Guest List: Today’s Newsmakers
The Washingtonians in headlines today we’d like to have dinner with tonight
• Donald Palmer. The new Secretary of the Virginia State Board of Elections comes to the Commonwealth from Florida, where he saw the state through a hitch-free presidential election in 2008 and last year’s midterm elections. His appointment has spurred criticism from Virginia Democrats, who called the appointment partisan, but before Palmer worked in Florida, he was a lawyer in the Justice Department, where he focused on enforcing voting-rights law. If the rematch between Democratic senator Jim Webb and Republican former senator George Allen gets heated, Palmer could find his office turning into a flash point.
• DeAngelo Hall. The Redskins cornerback gave fans of the beleaguered franchise something to feel good about this weekend after he was named most valuable player at the Pro Bowl Sunday. It’s an honor the team hasn’t taken home since 1984. Hall recorded six tackles, an interception, a forced fumble, and a fumble return. Let’s just hope the galvanizing effect of Hall’s great play lasts all the way until next August: The Skins need some inspiration after a dispiriting 2010-11 season.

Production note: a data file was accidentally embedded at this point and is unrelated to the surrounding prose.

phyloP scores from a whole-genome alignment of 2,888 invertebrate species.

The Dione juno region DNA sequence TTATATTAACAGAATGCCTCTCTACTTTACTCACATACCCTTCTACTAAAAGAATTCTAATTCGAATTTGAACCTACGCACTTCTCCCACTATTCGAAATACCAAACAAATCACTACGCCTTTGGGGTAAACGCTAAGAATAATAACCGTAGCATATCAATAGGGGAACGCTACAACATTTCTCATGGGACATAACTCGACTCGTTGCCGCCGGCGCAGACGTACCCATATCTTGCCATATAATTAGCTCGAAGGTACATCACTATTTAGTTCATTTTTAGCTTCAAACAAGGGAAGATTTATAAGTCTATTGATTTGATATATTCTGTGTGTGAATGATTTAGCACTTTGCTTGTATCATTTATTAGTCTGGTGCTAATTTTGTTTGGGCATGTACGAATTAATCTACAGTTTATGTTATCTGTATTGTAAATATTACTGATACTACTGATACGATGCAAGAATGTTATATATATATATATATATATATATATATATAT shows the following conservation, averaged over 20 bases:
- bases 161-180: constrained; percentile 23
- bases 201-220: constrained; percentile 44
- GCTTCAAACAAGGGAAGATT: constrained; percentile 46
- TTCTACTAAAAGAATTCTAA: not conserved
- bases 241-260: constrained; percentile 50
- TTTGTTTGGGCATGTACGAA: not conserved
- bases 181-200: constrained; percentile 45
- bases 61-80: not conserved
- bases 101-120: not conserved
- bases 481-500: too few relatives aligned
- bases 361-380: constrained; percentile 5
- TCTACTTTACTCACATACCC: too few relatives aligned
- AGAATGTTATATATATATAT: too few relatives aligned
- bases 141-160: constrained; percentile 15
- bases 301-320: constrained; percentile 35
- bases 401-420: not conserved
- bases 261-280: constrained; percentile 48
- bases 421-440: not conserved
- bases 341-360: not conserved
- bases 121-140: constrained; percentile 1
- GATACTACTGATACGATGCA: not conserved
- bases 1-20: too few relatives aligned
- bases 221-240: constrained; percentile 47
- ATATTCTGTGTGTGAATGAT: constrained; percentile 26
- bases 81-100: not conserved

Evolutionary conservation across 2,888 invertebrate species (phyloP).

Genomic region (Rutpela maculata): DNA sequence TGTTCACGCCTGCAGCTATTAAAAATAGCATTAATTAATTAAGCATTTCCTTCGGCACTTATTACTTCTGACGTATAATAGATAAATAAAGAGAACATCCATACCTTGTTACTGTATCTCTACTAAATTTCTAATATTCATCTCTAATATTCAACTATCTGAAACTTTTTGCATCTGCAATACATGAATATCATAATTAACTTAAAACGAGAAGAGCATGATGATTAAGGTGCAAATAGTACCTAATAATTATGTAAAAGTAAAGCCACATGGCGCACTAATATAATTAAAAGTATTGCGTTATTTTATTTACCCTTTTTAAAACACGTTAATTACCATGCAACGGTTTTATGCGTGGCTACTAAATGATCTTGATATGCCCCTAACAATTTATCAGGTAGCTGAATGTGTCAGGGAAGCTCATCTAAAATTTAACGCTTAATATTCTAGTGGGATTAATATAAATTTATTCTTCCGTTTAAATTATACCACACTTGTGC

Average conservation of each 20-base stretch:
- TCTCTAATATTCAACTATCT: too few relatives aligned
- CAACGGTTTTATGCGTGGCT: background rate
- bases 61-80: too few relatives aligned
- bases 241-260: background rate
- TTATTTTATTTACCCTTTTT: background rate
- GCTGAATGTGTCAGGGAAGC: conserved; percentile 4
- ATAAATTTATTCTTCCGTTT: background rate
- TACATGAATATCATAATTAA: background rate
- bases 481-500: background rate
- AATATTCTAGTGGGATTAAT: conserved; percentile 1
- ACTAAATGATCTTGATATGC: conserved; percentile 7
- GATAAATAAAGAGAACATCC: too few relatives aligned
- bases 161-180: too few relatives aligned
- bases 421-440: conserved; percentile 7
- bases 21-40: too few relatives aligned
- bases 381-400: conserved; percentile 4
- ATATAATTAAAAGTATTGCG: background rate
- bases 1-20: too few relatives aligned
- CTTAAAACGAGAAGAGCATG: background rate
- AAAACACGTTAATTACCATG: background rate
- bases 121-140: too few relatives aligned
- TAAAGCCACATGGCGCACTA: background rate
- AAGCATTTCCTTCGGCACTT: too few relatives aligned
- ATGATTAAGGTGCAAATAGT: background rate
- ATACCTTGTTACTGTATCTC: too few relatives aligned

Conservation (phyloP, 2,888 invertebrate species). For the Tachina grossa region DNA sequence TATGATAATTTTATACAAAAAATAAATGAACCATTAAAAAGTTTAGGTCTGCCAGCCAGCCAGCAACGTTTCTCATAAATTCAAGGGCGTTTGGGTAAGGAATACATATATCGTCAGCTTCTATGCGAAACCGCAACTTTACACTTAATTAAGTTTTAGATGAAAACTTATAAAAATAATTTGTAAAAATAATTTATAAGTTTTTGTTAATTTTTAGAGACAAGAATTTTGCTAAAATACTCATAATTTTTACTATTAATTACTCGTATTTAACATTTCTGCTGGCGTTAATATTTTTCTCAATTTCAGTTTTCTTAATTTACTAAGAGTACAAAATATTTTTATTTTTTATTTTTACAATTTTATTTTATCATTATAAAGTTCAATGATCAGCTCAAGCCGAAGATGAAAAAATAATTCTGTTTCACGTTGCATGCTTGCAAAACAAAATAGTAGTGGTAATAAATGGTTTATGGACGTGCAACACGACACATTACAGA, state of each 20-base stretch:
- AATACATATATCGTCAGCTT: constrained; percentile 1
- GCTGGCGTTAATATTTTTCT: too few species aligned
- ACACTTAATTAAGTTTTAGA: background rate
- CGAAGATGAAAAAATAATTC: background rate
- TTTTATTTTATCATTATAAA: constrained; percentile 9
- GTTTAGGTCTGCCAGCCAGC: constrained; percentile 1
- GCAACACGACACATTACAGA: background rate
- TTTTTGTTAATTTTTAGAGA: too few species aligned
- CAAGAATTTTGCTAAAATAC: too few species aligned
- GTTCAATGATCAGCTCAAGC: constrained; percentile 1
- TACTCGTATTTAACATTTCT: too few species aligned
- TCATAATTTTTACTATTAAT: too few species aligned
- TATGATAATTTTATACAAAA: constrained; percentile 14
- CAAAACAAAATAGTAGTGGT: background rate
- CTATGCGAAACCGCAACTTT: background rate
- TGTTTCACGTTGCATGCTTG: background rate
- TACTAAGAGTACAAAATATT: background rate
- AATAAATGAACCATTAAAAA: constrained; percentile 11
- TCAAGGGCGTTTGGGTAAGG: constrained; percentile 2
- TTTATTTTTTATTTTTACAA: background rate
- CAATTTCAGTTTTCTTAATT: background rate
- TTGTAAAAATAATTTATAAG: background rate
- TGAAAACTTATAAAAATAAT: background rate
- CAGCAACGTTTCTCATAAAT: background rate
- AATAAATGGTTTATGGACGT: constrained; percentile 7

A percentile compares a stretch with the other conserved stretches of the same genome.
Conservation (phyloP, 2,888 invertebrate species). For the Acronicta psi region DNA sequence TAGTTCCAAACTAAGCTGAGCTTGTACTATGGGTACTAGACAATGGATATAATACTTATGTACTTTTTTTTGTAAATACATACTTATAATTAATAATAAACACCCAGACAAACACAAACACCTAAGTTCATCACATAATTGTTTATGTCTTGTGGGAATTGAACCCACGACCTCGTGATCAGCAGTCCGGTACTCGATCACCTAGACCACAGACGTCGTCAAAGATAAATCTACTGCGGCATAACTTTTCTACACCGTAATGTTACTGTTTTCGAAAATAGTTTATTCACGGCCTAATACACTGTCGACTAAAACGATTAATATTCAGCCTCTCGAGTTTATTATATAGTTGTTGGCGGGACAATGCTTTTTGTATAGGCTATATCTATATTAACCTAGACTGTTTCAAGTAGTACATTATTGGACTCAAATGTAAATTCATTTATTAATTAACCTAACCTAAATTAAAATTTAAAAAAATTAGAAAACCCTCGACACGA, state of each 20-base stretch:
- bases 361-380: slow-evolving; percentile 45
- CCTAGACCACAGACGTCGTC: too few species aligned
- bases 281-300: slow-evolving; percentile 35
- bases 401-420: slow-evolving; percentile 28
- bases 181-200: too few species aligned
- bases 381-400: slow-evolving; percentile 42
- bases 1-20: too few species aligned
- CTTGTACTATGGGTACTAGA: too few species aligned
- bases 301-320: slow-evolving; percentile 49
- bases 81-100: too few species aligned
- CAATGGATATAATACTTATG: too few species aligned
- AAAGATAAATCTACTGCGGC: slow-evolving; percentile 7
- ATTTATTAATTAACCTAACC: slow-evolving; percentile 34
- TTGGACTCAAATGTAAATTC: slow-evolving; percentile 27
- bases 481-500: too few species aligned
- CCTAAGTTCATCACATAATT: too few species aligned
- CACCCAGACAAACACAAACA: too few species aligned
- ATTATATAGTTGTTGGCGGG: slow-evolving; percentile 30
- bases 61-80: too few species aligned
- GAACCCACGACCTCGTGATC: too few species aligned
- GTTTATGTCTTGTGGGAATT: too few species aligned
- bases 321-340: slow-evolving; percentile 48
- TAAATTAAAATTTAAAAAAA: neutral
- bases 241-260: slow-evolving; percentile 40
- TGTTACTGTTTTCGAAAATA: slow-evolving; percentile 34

• Lauren Kardos. The George Washington University junior and 13 of her fellow students in a semester-abroad program in Egypt are trying to balance witnessing history with their obligations as accidental representatives of the United States. We hope they—and Georgetown University students in Egypt—make it home safe. Once they’re back, we’d love to hear what they saw at the revolution.
• Baltimore mayor Stephanie Rawlings-Blake. The mayor plans to unveil a new elections district map today. Critics say it could give an edge to Rawlings-Blake’s allies in upcoming city-council races, while supporters argue that the new map will bring neighborhoods divided by previous maps into new and coherent districts. Either way, there’s no arguing with a scary number: Baltimore’s population slide continued as the city lost 20,000 residents in the last ten years at a time when DC’s population topped 600,000, recording growth for the first time in five decades, and the map had to change to acknowledge that challenge to Baltimore’s future.